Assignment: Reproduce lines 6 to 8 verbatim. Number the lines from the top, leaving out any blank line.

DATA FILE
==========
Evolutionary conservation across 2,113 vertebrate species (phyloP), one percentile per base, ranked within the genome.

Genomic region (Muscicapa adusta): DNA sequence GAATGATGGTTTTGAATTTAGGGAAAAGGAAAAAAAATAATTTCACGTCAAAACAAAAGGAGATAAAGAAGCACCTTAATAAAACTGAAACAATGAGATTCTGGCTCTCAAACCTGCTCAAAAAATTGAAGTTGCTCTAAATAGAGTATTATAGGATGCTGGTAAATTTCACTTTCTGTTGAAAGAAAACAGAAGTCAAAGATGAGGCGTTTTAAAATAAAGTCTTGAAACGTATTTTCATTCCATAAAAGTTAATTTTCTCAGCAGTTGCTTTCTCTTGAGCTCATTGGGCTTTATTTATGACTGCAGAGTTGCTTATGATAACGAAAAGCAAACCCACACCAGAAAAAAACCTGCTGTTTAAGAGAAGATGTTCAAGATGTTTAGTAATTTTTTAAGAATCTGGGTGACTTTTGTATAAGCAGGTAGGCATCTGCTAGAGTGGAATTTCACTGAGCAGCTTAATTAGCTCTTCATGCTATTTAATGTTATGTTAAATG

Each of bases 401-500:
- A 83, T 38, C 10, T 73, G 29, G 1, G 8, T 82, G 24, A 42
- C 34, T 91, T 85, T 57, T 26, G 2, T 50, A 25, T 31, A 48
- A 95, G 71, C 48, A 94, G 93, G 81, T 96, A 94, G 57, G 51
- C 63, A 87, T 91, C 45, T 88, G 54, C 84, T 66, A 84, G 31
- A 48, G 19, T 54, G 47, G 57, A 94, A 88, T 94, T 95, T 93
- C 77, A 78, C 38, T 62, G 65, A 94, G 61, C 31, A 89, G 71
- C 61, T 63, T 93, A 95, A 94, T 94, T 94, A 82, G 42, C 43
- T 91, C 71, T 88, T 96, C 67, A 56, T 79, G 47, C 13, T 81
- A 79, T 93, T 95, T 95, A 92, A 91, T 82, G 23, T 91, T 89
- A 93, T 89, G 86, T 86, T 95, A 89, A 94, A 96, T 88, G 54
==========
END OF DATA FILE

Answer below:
- A 95, G 71, C 48, A 94, G 93, G 81, T 96, A 94, G 57, G 51
- C 63, A 87, T 91, C 45, T 88, G 54, C 84, T 66, A 84, G 31
- A 48, G 19, T 54, G 47, G 57, A 94, A 88, T 94, T 95, T 93